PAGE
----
If one of the stories this exhibition tells is that of timeliness—the press release frames Parks’s photographs as “equally striking for their relevance as for their contemporary compositions”—there is another one to attend to as well, signaled by his use of color. Opposite the array of images dealing with police brutality is another set of photos, originally shot on Kodachrome and newly printed, that counter the grim and righteous anger of the black-and-white pictures with a joyfulness and vitality and even, at moments, humor: this is the other aspect of protest. A young child—maybe seven or eight years old—drapes his arms casually over the wrong side of a “do not cross” barrier; a group of men and women raise their arms and clap their hands, smiles on their faces; a sea of hands make a gesture of praise and uplift; a man in the center of a crowd holds a Nation of Islam newspaper with the headline “Our Freedom Can’t Wait!” while those around him beam with happiness, listening intently, or crane their necks to get a better view of the unseen orator. These are images that Life magazine didn’t run with their story, perhaps because they represent not anger but hope—a community coming together, people asserting their humanity.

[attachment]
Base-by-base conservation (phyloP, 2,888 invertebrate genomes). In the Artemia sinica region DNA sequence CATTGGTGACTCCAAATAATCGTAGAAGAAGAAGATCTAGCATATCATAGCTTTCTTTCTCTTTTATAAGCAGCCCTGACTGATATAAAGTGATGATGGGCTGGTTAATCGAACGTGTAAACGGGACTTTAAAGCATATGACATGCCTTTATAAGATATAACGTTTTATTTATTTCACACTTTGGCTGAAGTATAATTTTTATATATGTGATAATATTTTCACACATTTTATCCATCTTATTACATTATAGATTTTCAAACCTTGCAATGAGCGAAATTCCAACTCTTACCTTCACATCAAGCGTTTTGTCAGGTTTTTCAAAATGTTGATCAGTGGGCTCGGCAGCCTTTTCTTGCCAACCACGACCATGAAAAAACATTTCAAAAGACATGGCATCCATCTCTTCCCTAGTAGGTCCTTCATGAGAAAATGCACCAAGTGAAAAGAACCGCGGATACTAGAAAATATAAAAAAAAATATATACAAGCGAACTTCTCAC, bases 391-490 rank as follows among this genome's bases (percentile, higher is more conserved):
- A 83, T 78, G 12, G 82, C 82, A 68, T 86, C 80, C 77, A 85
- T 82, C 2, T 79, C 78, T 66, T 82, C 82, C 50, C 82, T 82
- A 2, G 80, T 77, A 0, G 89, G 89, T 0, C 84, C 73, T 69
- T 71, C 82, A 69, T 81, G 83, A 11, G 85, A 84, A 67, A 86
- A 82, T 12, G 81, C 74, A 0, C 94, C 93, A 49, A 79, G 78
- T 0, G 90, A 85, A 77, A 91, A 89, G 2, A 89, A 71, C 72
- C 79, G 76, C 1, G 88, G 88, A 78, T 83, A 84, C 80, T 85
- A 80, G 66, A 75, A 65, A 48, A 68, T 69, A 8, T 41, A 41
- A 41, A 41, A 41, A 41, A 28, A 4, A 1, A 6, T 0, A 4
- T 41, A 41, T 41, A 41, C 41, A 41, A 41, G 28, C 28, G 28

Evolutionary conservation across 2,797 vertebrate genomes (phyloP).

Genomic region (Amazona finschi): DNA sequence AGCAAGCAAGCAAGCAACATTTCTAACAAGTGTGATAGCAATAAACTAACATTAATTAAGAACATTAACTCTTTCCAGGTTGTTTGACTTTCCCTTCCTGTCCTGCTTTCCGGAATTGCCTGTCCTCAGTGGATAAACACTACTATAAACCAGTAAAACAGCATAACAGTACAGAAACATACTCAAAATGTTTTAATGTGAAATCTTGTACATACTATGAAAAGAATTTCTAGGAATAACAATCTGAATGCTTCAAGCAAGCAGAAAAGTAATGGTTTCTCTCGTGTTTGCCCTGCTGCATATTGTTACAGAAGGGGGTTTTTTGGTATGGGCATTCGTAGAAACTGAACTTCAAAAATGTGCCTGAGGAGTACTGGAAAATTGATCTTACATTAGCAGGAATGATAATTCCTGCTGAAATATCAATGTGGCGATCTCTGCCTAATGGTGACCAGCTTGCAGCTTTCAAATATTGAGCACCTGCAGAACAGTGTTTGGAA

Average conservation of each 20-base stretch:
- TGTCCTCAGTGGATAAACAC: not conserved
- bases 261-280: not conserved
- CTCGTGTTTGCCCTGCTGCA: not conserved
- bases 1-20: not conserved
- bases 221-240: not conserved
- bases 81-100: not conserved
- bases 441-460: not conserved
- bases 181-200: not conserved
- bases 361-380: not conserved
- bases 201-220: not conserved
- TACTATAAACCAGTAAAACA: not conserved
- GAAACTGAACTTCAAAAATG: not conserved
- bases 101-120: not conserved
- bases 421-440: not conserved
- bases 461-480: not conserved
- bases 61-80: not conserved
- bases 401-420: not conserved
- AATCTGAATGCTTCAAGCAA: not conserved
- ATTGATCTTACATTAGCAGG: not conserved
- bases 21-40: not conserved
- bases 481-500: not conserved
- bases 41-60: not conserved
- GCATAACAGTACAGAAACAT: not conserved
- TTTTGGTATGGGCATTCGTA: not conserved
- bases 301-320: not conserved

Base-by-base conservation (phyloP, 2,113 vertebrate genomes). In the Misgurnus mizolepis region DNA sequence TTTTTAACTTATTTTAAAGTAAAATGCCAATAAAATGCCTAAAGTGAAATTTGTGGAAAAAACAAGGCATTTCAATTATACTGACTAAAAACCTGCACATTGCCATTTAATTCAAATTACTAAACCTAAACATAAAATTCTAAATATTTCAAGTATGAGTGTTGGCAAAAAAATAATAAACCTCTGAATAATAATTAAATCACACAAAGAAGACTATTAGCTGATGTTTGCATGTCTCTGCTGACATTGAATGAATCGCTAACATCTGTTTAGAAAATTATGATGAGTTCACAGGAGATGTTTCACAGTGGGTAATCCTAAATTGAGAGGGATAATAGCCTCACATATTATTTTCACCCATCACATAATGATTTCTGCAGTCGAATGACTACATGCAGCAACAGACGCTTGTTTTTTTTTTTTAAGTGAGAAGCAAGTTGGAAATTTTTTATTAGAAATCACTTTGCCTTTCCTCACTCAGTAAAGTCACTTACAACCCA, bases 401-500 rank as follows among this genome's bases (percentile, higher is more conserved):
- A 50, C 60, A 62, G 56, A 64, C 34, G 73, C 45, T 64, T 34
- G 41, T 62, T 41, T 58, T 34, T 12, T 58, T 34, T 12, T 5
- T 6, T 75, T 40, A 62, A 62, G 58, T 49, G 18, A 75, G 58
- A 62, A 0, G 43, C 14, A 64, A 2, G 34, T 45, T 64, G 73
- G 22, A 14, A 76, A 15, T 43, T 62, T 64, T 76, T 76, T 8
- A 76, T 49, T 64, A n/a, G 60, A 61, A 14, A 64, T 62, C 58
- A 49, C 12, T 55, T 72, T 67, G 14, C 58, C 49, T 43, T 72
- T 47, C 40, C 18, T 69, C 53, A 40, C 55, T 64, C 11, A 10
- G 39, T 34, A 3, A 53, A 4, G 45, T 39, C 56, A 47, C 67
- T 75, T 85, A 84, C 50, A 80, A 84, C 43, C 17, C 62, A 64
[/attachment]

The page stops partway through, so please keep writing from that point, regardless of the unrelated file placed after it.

The photos on view at Twentieth Street are of a different tenor: instead of the largely documentary feel of the other half of the show, they seem to revel in the cinematic. (In addition to being a photographer, composer, and writer, Parks was the first Black man to direct a Hollywood studio film—The Learning Tree from 1969, based on his autobiographical novel.) Taken between 1948 and 1963, drawn from multiple series shot for Life, and largely dealing with the subject of children, these pictures show the bittersweetness of life in an overtly and violently segregated America. A young boy from Kansas lies in the grass while a june bug, tied with a string like a pet, crawls on his forehead; naked kids swim in a watering hole; children splash in a hydrant spray in Harlem and jump in puddles in Chicago streets; little girls read a book under their mother’s watchful eye in Alabama.